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  • Nina Irani Surya

Conveying Your Commitment to Racial Justice

Updated: Apr 13

Over the past week, I have been flooded with calls and emails requesting assistance in addressing the tragedy in Minneapolis and its pivotal aftermath. While following this situation has been heart-rending, advising clients on responses has been not only reassuring, but to my surprise, at times, even inspiring.



If you have already been addressing a commitment to racial justice internally and publicly, good for you—keep it up. If you haven’t done so yet, the time to begin is now. Not only is it the right thing to do, but your response to this issue (or lack thereof) will be an integral part of your brand—as well as your personal legacy—for generations to come.


Here are some guidelines I’ve been discussing with leaders in both large and small organizations. They will help you across the board—for television appearances, videos, written statements, social media, and in meetings.

  1. Acknowledge the atrocity of current events. The country and much of the world is feeling the collective pain and disgust of recent events. Sharing in the heartbreak gives you a way to connect right from the start. It also increases the impact of what you say next. In describing his personal and visceral reaction, Tim Ryan, PwC US Chair and Senior Partner, leaves the reader ready and wanting to know what comes next.

  2. Convey your values. Honda did a solid job of this, devoting 4 paragraphs (a substantial portion of their statement) to strong values put in place by founder, Soichiro Honda, and ending with the blunt declaration, “If you don’t believe in inclusion you are working for the wrong company.” An authentic expression of values will likely include the acknowledgment that we all need to do more and you may not have all the answers. This doesn’t weaken your position, because people already know that is true across the board. Recognizing this fact, however, is a show of commitment and strength.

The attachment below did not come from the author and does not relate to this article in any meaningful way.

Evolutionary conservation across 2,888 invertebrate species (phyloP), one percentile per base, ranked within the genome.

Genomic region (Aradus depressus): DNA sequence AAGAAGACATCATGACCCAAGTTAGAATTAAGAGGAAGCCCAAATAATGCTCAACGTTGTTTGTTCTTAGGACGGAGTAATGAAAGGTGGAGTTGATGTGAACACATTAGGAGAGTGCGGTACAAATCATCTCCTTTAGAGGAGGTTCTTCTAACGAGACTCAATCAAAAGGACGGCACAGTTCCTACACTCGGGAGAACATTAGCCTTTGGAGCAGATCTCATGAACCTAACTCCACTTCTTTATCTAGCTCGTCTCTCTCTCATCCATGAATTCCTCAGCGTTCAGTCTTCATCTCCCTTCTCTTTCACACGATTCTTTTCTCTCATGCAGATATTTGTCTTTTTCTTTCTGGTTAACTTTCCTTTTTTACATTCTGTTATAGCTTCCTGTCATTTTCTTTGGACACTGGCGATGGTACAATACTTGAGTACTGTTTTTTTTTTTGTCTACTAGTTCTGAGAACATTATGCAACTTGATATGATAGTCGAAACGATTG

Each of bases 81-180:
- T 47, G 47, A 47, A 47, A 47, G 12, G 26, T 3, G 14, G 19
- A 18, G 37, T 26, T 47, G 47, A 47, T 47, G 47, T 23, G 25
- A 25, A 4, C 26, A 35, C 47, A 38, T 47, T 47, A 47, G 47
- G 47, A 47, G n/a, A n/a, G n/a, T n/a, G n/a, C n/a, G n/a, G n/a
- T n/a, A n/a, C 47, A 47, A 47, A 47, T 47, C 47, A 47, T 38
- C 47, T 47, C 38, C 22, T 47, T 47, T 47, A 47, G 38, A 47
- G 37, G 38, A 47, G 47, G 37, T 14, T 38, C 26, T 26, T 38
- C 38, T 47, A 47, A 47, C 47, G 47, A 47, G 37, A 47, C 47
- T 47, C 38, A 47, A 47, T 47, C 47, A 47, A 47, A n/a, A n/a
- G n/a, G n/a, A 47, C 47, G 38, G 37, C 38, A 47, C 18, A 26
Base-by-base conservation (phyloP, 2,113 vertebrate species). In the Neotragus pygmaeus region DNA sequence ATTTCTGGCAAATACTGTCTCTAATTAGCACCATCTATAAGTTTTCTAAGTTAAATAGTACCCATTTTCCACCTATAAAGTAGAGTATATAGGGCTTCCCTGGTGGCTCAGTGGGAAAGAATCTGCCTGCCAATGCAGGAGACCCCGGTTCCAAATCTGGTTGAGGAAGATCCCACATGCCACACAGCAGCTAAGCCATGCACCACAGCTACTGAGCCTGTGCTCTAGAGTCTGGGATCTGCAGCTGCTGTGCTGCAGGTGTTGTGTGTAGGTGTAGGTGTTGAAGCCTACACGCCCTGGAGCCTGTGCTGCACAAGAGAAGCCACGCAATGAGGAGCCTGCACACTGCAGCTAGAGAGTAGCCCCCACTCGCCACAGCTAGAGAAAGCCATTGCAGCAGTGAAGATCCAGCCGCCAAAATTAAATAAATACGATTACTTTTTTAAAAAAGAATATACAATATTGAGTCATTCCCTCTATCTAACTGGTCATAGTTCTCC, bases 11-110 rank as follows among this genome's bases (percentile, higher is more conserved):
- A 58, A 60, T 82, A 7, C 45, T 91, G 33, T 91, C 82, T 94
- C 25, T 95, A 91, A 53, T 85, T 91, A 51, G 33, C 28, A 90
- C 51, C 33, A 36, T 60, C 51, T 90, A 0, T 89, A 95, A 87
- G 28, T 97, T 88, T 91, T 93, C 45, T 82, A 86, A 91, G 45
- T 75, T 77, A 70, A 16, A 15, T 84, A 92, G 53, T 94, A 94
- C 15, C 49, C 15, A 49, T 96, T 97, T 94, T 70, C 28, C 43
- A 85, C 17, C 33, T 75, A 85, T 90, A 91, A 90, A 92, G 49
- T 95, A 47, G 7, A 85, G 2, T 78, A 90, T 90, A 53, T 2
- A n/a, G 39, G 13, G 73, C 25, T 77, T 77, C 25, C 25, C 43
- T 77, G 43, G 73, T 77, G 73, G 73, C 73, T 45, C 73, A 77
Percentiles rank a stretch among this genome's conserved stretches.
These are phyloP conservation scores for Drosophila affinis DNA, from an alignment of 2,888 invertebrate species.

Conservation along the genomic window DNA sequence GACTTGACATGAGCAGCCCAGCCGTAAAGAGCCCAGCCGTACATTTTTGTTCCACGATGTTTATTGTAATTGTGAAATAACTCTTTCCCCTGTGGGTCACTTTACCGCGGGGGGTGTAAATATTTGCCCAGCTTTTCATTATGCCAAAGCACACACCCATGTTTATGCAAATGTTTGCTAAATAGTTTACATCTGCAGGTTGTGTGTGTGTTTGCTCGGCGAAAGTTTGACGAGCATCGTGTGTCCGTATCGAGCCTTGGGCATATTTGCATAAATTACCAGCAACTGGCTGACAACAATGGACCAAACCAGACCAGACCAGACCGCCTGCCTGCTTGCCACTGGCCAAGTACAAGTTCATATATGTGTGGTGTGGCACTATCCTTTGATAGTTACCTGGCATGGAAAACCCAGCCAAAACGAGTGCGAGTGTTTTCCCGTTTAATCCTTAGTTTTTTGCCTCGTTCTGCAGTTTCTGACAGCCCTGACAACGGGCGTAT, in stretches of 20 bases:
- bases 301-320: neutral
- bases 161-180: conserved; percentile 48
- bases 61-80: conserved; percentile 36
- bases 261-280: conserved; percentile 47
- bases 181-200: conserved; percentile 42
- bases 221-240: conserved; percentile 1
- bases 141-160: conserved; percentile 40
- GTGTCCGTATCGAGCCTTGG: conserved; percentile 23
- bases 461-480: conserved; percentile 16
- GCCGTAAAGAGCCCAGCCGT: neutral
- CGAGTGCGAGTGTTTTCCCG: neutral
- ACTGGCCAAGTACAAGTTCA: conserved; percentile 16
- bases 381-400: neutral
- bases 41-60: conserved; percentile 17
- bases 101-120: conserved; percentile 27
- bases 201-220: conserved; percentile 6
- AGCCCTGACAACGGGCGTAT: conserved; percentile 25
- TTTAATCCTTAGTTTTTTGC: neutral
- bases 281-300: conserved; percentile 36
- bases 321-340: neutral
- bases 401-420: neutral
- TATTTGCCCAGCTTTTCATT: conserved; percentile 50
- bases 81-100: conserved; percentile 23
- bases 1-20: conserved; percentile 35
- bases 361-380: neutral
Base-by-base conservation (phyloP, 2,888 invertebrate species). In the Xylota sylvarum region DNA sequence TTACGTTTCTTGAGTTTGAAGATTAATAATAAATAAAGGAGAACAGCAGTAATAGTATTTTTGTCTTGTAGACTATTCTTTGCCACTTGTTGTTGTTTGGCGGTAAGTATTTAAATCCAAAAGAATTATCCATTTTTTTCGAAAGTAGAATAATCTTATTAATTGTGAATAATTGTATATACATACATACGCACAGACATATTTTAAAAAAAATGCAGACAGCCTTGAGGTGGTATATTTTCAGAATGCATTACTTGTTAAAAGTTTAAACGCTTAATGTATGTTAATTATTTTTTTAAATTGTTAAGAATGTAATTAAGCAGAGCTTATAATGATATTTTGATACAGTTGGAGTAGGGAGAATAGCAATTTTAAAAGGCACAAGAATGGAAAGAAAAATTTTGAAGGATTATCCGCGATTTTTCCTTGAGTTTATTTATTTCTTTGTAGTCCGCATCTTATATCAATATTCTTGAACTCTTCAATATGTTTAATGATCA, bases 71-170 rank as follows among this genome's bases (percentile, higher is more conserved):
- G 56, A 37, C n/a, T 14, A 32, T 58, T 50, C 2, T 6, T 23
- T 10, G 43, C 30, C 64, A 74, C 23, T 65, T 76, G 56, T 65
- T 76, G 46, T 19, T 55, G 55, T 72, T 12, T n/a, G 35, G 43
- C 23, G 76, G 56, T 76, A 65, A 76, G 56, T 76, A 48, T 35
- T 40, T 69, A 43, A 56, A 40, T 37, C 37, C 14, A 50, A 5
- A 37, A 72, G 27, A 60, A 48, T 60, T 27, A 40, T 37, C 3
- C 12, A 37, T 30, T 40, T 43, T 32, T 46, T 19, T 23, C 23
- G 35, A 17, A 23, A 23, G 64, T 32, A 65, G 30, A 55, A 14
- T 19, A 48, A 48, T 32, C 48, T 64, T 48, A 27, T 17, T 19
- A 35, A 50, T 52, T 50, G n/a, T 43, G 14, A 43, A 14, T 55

3. Declare positive action. Neuroscience research suggests that when people see or hear positive action or credible plans for it, the brain emits feel-good and bonding chemicals. This enhances brand loyalty, as shown by the community work of many organizations, including Target. Not every firm can boast the size and scope of monetary and in-kind support provided by Target to communities of color, but you can certainly let people know about sponsorships, HR resources, a new advisory council or any other programs you might be planning. Even saying something as simple as, we are here to listen, can go a long way.

  4. Keep it personal. When talking about values and company initiatives, it’s all too easy to slide into corporate-speak. Your statement must not sound like it was written by your PR or marketing team (even if they help). Talk authentically about your specific reflections and resolve, like Microsoft CEO, Satya Nadella, who received a very positive response from his statement.

  5. Practice inclusion with these communications. It’s important to get input from the Black community. No matter how empathetic and insightful you are, if you haven’t lived the Black experience, the best way to demonstrate respect and hit the right tone in your communications is to include Black voices. (We’ve all seen too many well-meaning leaders plunge themselves into controversy by misreading a situation or misspeaking their thoughts, right?) I include input from the Black community in every racial justice statement I work on, and I encourage you to do the same.

Disclosure: PwC, Honda, and Microsoft are UniqueSpeak clients.

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